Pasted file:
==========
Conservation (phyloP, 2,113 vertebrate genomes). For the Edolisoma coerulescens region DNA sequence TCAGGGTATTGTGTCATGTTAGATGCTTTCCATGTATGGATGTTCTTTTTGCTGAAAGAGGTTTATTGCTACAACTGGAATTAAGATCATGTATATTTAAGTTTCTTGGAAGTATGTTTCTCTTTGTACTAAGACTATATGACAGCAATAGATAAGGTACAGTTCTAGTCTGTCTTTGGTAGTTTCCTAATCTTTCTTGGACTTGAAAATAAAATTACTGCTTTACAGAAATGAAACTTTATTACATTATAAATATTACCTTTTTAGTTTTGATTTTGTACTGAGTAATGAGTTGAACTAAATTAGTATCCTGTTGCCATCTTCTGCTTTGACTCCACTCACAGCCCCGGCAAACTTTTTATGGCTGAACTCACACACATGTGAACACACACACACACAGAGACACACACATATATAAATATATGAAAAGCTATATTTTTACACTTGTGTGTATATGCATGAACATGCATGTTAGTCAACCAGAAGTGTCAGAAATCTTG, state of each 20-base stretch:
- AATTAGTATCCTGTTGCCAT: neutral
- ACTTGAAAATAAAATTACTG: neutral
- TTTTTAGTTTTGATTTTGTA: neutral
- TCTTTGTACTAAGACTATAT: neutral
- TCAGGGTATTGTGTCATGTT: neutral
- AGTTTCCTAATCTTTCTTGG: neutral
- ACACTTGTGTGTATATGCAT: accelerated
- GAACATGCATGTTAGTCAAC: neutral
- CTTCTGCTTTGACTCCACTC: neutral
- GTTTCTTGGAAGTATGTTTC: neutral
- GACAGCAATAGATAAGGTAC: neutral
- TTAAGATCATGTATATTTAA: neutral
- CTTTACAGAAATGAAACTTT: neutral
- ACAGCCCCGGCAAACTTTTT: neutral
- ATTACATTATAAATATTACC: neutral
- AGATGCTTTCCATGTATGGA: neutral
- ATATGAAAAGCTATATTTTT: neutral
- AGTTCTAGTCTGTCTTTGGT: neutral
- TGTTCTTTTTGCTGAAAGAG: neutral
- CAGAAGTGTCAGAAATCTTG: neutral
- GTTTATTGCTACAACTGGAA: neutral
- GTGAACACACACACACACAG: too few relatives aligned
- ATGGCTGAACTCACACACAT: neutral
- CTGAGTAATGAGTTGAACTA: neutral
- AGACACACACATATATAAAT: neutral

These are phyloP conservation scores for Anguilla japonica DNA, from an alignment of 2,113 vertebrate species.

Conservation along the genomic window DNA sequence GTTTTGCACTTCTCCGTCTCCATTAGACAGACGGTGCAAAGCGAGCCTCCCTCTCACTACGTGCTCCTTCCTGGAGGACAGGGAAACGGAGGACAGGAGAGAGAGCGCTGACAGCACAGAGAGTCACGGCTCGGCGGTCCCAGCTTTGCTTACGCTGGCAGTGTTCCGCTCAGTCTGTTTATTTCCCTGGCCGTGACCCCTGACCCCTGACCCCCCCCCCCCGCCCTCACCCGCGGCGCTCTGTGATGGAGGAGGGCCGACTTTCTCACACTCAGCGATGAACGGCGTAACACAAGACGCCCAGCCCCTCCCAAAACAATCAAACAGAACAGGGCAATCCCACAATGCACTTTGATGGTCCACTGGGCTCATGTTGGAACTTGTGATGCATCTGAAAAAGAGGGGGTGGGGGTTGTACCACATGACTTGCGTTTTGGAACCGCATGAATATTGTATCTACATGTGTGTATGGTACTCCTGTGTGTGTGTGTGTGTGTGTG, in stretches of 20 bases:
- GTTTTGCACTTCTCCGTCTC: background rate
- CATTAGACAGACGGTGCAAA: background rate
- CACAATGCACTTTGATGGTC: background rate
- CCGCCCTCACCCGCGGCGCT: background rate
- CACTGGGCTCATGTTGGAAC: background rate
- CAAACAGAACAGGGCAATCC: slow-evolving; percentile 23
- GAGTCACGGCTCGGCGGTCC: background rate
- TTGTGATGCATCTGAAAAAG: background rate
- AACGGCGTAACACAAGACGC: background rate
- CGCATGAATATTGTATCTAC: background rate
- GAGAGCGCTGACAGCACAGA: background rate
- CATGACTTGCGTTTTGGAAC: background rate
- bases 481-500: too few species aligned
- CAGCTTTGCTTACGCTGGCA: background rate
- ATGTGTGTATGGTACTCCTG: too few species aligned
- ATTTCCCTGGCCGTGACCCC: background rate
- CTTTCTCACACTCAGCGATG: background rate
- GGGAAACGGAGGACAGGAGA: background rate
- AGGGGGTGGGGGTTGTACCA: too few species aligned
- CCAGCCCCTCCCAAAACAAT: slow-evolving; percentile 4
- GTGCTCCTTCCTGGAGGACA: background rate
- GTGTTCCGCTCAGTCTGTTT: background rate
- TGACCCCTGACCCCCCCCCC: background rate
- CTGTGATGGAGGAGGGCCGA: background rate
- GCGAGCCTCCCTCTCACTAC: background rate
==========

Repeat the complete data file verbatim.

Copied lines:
Conservation (phyloP, 2,113 vertebrate genomes). For the Edolisoma coerulescens region DNA sequence TCAGGGTATTGTGTCATGTTAGATGCTTTCCATGTATGGATGTTCTTTTTGCTGAAAGAGGTTTATTGCTACAACTGGAATTAAGATCATGTATATTTAAGTTTCTTGGAAGTATGTTTCTCTTTGTACTAAGACTATATGACAGCAATAGATAAGGTACAGTTCTAGTCTGTCTTTGGTAGTTTCCTAATCTTTCTTGGACTTGAAAATAAAATTACTGCTTTACAGAAATGAAACTTTATTACATTATAAATATTACCTTTTTAGTTTTGATTTTGTACTGAGTAATGAGTTGAACTAAATTAGTATCCTGTTGCCATCTTCTGCTTTGACTCCACTCACAGCCCCGGCAAACTTTTTATGGCTGAACTCACACACATGTGAACACACACACACACAGAGACACACACATATATAAATATATGAAAAGCTATATTTTTACACTTGTGTGTATATGCATGAACATGCATGTTAGTCAACCAGAAGTGTCAGAAATCTTG, state of each 20-base stretch:
- AATTAGTATCCTGTTGCCAT: neutral
- ACTTGAAAATAAAATTACTG: neutral
- TTTTTAGTTTTGATTTTGTA: neutral
- TCTTTGTACTAAGACTATAT: neutral
- TCAGGGTATTGTGTCATGTT: neutral
- AGTTTCCTAATCTTTCTTGG: neutral
- ACACTTGTGTGTATATGCAT: accelerated
- GAACATGCATGTTAGTCAAC: neutral
- CTTCTGCTTTGACTCCACTC: neutral
- GTTTCTTGGAAGTATGTTTC: neutral
- GACAGCAATAGATAAGGTAC: neutral
- TTAAGATCATGTATATTTAA: neutral
- CTTTACAGAAATGAAACTTT: neutral
- ACAGCCCCGGCAAACTTTTT: neutral
- ATTACATTATAAATATTACC: neutral
- AGATGCTTTCCATGTATGGA: neutral
- ATATGAAAAGCTATATTTTT: neutral
- AGTTCTAGTCTGTCTTTGGT: neutral
- TGTTCTTTTTGCTGAAAGAG: neutral
- CAGAAGTGTCAGAAATCTTG: neutral
- GTTTATTGCTACAACTGGAA: neutral
- GTGAACACACACACACACAG: too few relatives aligned
- ATGGCTGAACTCACACACAT: neutral
- CTGAGTAATGAGTTGAACTA: neutral
- AGACACACACATATATAAAT: neutral

These are phyloP conservation scores for Anguilla japonica DNA, from an alignment of 2,113 vertebrate species.

Conservation along the genomic window DNA sequence GTTTTGCACTTCTCCGTCTCCATTAGACAGACGGTGCAAAGCGAGCCTCCCTCTCACTACGTGCTCCTTCCTGGAGGACAGGGAAACGGAGGACAGGAGAGAGAGCGCTGACAGCACAGAGAGTCACGGCTCGGCGGTCCCAGCTTTGCTTACGCTGGCAGTGTTCCGCTCAGTCTGTTTATTTCCCTGGCCGTGACCCCTGACCCCTGACCCCCCCCCCCCGCCCTCACCCGCGGCGCTCTGTGATGGAGGAGGGCCGACTTTCTCACACTCAGCGATGAACGGCGTAACACAAGACGCCCAGCCCCTCCCAAAACAATCAAACAGAACAGGGCAATCCCACAATGCACTTTGATGGTCCACTGGGCTCATGTTGGAACTTGTGATGCATCTGAAAAAGAGGGGGTGGGGGTTGTACCACATGACTTGCGTTTTGGAACCGCATGAATATTGTATCTACATGTGTGTATGGTACTCCTGTGTGTGTGTGTGTGTGTGTG, in stretches of 20 bases:
- GTTTTGCACTTCTCCGTCTC: background rate
- CATTAGACAGACGGTGCAAA: background rate
- CACAATGCACTTTGATGGTC: background rate
- CCGCCCTCACCCGCGGCGCT: background rate
- CACTGGGCTCATGTTGGAAC: background rate
- CAAACAGAACAGGGCAATCC: slow-evolving; percentile 23
- GAGTCACGGCTCGGCGGTCC: background rate
- TTGTGATGCATCTGAAAAAG: background rate
- AACGGCGTAACACAAGACGC: background rate
- CGCATGAATATTGTATCTAC: background rate
- GAGAGCGCTGACAGCACAGA: background rate
- CATGACTTGCGTTTTGGAAC: background rate
- bases 481-500: too few species aligned
- CAGCTTTGCTTACGCTGGCA: background rate
- ATGTGTGTATGGTACTCCTG: too few species aligned
- ATTTCCCTGGCCGTGACCCC: background rate
- CTTTCTCACACTCAGCGATG: background rate
- GGGAAACGGAGGACAGGAGA: background rate
- AGGGGGTGGGGGTTGTACCA: too few species aligned
- CCAGCCCCTCCCAAAACAAT: slow-evolving; percentile 4
- GTGCTCCTTCCTGGAGGACA: background rate
- GTGTTCCGCTCAGTCTGTTT: background rate
- TGACCCCTGACCCCCCCCCC: background rate
- CTGTGATGGAGGAGGGCCGA: background rate
- GCGAGCCTCCCTCTCACTAC: background rate